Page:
Decision Tree Model to Predict Weight Loss Following Radiotherapy in Head and Neck Cancer Patients

Zhi Cheng MD, MPH1, Minoru Nakatsugawa PhD1, 2, Chen Hu PhD3, Ana P. Kiess MD, PhD1, Scott P. Robertson PhD1, Joseph A. Moore PhD1, Michael R. Bowers BS1, Xuan Hui MD, MS1, Brandi R.Page MD1, Laura Burns BSN1, Mariah MuseBSN1, Amanda Choflet MS, RN, OCN 1, Kousuke Sakaue4, Shinya Sugiyama4, Kazuki Utsunomiya4, John W. Wong PhD1 , Todd R. McNutt PhD1, and Harry Quon MD, MS1, [1] Department of Radiation Oncology and Molecular Radiation Sciences, Johns Hopkins University, Baltimore, MD, [2] Toshiba America Research, Inc., Baltimore, MD, [3] Oncology Center – Biostatistics/Bioinformatics, Johns Hopkins University, Baltimore, MD, [4] Toshiba Medical Systems Corporation, Otawara, Japan


Background and Purpose:
To evaluate a prediction model of weight loss in head and neck cancer (HNC) patients treated with radiotherapy (RT) by Classification and Regression Tree (CART) algorithm as a component of learning health system (LHS).

Material and Methods:
From a prospectively collected database, 391 HNC patients from 2007 to 2015 were identified. The data contains 3,015 variables, including patient demographic, delineated dose data, planning target volume – organs at risk shape relationships, on-treatment toxicities and Quality of Life. Weight loss ≥ 5kg at 3 months post-RT was predicted by the CART. Two prediction models at the time of RT planning and at the end of treatment (EOT) were developed.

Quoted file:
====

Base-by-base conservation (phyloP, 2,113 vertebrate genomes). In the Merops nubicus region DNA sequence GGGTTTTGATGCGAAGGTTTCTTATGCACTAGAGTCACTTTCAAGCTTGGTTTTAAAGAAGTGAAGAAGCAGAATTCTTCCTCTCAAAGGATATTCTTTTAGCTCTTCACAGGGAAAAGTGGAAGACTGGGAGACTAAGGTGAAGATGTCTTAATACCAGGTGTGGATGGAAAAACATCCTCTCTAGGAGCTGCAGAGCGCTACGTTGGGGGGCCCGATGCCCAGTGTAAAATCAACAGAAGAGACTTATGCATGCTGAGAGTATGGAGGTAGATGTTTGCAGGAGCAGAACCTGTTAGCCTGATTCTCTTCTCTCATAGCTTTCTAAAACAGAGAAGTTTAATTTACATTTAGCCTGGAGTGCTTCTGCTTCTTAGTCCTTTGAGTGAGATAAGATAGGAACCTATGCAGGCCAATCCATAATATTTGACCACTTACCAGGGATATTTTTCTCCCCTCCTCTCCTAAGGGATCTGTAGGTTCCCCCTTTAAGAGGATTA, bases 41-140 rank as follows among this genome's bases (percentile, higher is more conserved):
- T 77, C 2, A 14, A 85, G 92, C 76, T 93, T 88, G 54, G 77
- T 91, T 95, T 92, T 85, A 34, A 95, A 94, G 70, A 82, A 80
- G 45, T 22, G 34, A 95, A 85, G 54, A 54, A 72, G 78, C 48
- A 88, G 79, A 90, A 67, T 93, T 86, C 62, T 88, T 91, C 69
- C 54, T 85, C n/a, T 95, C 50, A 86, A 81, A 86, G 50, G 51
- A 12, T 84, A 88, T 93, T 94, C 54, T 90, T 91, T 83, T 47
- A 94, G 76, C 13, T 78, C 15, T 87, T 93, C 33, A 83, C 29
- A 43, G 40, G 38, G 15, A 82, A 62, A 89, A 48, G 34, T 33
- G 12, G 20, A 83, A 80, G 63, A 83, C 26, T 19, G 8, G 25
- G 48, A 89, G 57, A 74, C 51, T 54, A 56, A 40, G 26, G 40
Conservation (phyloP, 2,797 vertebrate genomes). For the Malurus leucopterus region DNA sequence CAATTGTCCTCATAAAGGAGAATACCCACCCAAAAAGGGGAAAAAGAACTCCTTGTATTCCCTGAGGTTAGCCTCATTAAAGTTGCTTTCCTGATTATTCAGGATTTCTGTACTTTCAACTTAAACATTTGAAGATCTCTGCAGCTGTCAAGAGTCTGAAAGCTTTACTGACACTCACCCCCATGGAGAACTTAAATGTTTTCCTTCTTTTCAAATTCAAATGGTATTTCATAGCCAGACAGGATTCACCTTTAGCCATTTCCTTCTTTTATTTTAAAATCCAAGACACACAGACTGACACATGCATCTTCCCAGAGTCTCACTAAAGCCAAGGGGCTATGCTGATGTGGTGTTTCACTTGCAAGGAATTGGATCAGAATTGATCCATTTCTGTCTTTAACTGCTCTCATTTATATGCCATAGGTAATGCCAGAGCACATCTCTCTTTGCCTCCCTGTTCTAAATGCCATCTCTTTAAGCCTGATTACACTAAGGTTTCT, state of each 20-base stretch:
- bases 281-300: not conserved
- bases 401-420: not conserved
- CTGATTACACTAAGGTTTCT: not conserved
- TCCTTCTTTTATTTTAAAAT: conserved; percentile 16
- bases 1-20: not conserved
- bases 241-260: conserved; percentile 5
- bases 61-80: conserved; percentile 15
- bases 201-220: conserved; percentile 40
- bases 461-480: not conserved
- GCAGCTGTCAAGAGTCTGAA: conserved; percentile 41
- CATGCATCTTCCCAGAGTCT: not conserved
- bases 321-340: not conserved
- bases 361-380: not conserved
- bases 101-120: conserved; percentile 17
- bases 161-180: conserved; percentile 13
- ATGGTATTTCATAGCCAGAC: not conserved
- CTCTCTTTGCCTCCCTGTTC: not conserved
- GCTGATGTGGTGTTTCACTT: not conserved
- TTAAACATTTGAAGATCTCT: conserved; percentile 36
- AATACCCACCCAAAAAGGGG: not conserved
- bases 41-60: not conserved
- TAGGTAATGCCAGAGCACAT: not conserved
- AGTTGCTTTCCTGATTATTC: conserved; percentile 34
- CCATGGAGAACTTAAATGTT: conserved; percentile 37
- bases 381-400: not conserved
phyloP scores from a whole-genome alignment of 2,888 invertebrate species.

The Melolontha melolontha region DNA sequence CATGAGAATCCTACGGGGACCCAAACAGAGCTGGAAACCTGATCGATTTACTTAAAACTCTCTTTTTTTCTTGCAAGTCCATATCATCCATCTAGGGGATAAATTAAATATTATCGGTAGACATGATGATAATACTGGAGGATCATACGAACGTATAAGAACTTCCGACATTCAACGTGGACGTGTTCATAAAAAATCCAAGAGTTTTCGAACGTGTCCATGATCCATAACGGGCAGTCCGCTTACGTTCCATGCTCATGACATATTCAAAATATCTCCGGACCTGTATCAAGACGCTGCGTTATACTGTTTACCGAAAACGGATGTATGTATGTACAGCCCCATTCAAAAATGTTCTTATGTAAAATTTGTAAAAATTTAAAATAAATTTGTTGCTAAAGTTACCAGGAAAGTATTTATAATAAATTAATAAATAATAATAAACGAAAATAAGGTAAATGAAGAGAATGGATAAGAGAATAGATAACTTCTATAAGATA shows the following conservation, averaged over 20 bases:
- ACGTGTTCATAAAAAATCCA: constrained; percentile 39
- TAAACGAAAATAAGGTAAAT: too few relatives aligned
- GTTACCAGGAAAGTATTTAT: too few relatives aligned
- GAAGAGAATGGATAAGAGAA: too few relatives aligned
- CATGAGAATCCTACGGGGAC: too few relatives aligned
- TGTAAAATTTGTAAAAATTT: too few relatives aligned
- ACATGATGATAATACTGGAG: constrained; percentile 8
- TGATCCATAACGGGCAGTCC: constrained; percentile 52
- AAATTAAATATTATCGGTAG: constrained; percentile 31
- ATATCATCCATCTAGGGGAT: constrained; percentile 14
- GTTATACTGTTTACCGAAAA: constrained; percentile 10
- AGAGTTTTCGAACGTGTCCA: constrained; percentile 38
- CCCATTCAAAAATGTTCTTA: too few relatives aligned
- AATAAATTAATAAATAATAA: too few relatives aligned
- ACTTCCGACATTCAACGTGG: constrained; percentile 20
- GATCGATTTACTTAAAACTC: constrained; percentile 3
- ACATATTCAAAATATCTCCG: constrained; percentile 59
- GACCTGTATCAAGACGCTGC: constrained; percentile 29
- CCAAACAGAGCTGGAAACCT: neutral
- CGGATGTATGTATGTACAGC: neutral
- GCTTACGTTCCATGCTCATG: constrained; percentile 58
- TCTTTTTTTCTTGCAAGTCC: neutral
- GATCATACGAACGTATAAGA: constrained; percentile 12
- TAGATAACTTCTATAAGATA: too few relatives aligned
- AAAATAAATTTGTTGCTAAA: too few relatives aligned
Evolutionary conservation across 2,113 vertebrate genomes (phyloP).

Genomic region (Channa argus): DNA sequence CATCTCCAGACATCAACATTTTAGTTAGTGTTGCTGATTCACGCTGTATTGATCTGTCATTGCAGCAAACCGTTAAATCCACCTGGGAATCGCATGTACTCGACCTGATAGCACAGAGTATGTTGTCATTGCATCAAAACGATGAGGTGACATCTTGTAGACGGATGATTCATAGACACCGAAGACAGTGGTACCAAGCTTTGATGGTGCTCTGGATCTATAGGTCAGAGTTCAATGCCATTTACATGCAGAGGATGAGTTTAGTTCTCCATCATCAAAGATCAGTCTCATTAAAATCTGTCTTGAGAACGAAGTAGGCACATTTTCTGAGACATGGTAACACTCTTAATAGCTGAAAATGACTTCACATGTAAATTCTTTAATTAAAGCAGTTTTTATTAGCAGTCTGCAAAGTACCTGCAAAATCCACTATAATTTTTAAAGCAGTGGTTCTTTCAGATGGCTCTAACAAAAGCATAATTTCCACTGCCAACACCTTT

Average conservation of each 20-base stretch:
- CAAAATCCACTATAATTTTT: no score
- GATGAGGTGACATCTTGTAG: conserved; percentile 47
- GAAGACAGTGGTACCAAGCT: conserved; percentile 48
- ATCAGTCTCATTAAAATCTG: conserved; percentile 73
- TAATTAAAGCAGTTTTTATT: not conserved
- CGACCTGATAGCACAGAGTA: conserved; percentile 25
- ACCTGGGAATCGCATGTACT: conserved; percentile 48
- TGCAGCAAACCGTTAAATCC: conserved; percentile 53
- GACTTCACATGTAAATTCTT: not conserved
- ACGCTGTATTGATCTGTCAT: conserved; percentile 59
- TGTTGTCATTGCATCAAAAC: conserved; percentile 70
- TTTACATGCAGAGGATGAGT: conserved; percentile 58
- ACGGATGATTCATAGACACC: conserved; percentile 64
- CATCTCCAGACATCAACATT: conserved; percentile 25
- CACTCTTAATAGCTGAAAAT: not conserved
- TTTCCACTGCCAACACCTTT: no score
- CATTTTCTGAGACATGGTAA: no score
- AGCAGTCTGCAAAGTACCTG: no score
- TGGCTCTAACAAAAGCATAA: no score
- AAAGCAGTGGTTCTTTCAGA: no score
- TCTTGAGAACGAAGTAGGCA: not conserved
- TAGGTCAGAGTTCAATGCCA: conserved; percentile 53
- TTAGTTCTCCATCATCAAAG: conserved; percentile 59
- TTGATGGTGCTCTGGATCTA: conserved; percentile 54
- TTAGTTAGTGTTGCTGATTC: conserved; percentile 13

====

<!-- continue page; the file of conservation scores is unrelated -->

Weight loss predictors during RT planning were diagnosis, dose to masticatory, superior constrictor muscle, larynx, parotid and age. At EOT, patient reported oral intake, diagnosis, N stage, nausea, skin toxicity, pain, dose to larynx, parotid, and low dose PTV-larynx distance were significant predictive factors. The area under the curve (AUC) of the models at RT planning and EOT were 0.773 and 0.821 respectively.

The established Oncospace® informatics infrastructure can facilitate large-scale analysis predicting weight loss and CART showed potential for the development of a LHS to reduce the risk of radiation toxicities.